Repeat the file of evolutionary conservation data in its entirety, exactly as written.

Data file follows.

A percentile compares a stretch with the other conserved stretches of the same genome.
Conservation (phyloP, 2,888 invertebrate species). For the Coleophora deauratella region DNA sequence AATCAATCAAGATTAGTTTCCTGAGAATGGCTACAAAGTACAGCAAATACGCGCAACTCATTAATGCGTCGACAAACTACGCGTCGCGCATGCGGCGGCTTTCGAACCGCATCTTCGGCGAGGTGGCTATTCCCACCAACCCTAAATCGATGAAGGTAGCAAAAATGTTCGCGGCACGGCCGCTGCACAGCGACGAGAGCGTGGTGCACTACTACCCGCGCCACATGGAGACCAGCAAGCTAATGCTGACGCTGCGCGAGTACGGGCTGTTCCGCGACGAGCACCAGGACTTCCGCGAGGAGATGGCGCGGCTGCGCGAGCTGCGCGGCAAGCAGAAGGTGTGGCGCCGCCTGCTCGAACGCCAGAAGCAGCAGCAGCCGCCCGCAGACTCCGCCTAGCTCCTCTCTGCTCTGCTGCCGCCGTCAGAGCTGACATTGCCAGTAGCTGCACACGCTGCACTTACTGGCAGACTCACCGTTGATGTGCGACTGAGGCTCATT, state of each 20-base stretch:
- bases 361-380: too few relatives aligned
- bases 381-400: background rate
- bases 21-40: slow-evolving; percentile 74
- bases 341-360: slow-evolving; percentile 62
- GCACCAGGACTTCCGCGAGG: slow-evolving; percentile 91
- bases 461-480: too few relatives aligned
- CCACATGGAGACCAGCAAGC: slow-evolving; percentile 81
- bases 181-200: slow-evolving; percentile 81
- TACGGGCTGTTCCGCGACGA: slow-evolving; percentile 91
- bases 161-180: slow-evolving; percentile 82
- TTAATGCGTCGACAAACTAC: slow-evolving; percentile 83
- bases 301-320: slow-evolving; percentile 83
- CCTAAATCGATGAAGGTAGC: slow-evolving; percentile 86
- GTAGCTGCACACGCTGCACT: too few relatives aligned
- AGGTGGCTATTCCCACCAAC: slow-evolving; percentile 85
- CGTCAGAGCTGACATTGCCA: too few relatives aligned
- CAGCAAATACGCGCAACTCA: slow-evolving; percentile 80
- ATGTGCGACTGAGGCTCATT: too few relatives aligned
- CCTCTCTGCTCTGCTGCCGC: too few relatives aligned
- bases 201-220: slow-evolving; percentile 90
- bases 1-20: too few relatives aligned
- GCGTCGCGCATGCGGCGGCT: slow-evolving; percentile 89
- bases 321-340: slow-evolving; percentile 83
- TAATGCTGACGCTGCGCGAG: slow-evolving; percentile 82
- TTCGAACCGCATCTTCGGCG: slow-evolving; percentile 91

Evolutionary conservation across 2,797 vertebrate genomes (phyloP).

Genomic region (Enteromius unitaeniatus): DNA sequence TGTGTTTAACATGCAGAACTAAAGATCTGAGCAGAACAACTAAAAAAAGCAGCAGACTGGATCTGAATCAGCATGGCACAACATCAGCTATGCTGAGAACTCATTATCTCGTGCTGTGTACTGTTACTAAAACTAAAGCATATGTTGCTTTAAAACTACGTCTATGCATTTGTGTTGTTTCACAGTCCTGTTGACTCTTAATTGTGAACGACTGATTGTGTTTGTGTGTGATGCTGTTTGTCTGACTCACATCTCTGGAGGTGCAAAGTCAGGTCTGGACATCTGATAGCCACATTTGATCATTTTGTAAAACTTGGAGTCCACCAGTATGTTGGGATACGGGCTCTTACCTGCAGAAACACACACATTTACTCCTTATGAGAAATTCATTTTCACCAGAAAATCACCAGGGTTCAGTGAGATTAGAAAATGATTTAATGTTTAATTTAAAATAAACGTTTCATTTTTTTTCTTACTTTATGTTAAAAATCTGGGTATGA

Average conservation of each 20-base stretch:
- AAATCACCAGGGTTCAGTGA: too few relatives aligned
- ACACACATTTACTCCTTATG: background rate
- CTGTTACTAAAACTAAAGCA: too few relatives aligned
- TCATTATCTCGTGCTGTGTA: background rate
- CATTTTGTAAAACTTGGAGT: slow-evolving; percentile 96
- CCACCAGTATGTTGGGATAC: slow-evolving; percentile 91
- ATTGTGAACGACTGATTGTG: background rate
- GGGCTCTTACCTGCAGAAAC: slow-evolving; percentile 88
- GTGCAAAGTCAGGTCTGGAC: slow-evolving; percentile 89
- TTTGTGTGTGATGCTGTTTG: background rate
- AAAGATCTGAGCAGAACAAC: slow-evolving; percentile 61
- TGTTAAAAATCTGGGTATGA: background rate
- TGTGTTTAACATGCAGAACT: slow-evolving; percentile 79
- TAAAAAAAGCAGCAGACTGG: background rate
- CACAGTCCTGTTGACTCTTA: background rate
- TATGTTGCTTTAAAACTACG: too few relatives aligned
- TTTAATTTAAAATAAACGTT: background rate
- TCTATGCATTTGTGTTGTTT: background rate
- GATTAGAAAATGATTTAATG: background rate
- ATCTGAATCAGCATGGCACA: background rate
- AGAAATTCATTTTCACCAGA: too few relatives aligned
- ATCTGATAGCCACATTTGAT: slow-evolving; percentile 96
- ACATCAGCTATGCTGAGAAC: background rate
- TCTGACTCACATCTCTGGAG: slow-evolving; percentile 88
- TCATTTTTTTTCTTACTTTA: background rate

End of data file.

A percentile compares a stretch with the other conserved stretches of the same genome.
Conservation (phyloP, 2,888 invertebrate species). For the Coleophora deauratella region DNA sequence AATCAATCAAGATTAGTTTCCTGAGAATGGCTACAAAGTACAGCAAATACGCGCAACTCATTAATGCGTCGACAAACTACGCGTCGCGCATGCGGCGGCTTTCGAACCGCATCTTCGGCGAGGTGGCTATTCCCACCAACCCTAAATCGATGAAGGTAGCAAAAATGTTCGCGGCACGGCCGCTGCACAGCGACGAGAGCGTGGTGCACTACTACCCGCGCCACATGGAGACCAGCAAGCTAATGCTGACGCTGCGCGAGTACGGGCTGTTCCGCGACGAGCACCAGGACTTCCGCGAGGAGATGGCGCGGCTGCGCGAGCTGCGCGGCAAGCAGAAGGTGTGGCGCCGCCTGCTCGAACGCCAGAAGCAGCAGCAGCCGCCCGCAGACTCCGCCTAGCTCCTCTCTGCTCTGCTGCCGCCGTCAGAGCTGACATTGCCAGTAGCTGCACACGCTGCACTTACTGGCAGACTCACCGTTGATGTGCGACTGAGGCTCATT, state of each 20-base stretch:
- bases 361-380: too few relatives aligned
- bases 381-400: background rate
- bases 21-40: slow-evolving; percentile 74
- bases 341-360: slow-evolving; percentile 62
- GCACCAGGACTTCCGCGAGG: slow-evolving; percentile 91
- bases 461-480: too few relatives aligned
- CCACATGGAGACCAGCAAGC: slow-evolving; percentile 81
- bases 181-200: slow-evolving; percentile 81
- TACGGGCTGTTCCGCGACGA: slow-evolving; percentile 91
- bases 161-180: slow-evolving; percentile 82
- TTAATGCGTCGACAAACTAC: slow-evolving; percentile 83
- bases 301-320: slow-evolving; percentile 83
- CCTAAATCGATGAAGGTAGC: slow-evolving; percentile 86
- GTAGCTGCACACGCTGCACT: too few relatives aligned
- AGGTGGCTATTCCCACCAAC: slow-evolving; percentile 85
- CGTCAGAGCTGACATTGCCA: too few relatives aligned
- CAGCAAATACGCGCAACTCA: slow-evolving; percentile 80
- ATGTGCGACTGAGGCTCATT: too few relatives aligned
- CCTCTCTGCTCTGCTGCCGC: too few relatives aligned
- bases 201-220: slow-evolving; percentile 90
- bases 1-20: too few relatives aligned
- GCGTCGCGCATGCGGCGGCT: slow-evolving; percentile 89
- bases 321-340: slow-evolving; percentile 83
- TAATGCTGACGCTGCGCGAG: slow-evolving; percentile 82
- TTCGAACCGCATCTTCGGCG: slow-evolving; percentile 91

Evolutionary conservation across 2,797 vertebrate genomes (phyloP).

Genomic region (Enteromius unitaeniatus): DNA sequence TGTGTTTAACATGCAGAACTAAAGATCTGAGCAGAACAACTAAAAAAAGCAGCAGACTGGATCTGAATCAGCATGGCACAACATCAGCTATGCTGAGAACTCATTATCTCGTGCTGTGTACTGTTACTAAAACTAAAGCATATGTTGCTTTAAAACTACGTCTATGCATTTGTGTTGTTTCACAGTCCTGTTGACTCTTAATTGTGAACGACTGATTGTGTTTGTGTGTGATGCTGTTTGTCTGACTCACATCTCTGGAGGTGCAAAGTCAGGTCTGGACATCTGATAGCCACATTTGATCATTTTGTAAAACTTGGAGTCCACCAGTATGTTGGGATACGGGCTCTTACCTGCAGAAACACACACATTTACTCCTTATGAGAAATTCATTTTCACCAGAAAATCACCAGGGTTCAGTGAGATTAGAAAATGATTTAATGTTTAATTTAAAATAAACGTTTCATTTTTTTTCTTACTTTATGTTAAAAATCTGGGTATGA

Average conservation of each 20-base stretch:
- AAATCACCAGGGTTCAGTGA: too few relatives aligned
- ACACACATTTACTCCTTATG: background rate
- CTGTTACTAAAACTAAAGCA: too few relatives aligned
- TCATTATCTCGTGCTGTGTA: background rate
- CATTTTGTAAAACTTGGAGT: slow-evolving; percentile 96
- CCACCAGTATGTTGGGATAC: slow-evolving; percentile 91
- ATTGTGAACGACTGATTGTG: background rate
- GGGCTCTTACCTGCAGAAAC: slow-evolving; percentile 88
- GTGCAAAGTCAGGTCTGGAC: slow-evolving; percentile 89
- TTTGTGTGTGATGCTGTTTG: background rate
- AAAGATCTGAGCAGAACAAC: slow-evolving; percentile 61
- TGTTAAAAATCTGGGTATGA: background rate
- TGTGTTTAACATGCAGAACT: slow-evolving; percentile 79
- TAAAAAAAGCAGCAGACTGG: background rate
- CACAGTCCTGTTGACTCTTA: background rate
- TATGTTGCTTTAAAACTACG: too few relatives aligned
- TTTAATTTAAAATAAACGTT: background rate
- TCTATGCATTTGTGTTGTTT: background rate
- GATTAGAAAATGATTTAATG: background rate
- ATCTGAATCAGCATGGCACA: background rate
- AGAAATTCATTTTCACCAGA: too few relatives aligned
- ATCTGATAGCCACATTTGAT: slow-evolving; percentile 96
- ACATCAGCTATGCTGAGAAC: background rate
- TCTGACTCACATCTCTGGAG: slow-evolving; percentile 88
- TCATTTTTTTTCTTACTTTA: background rate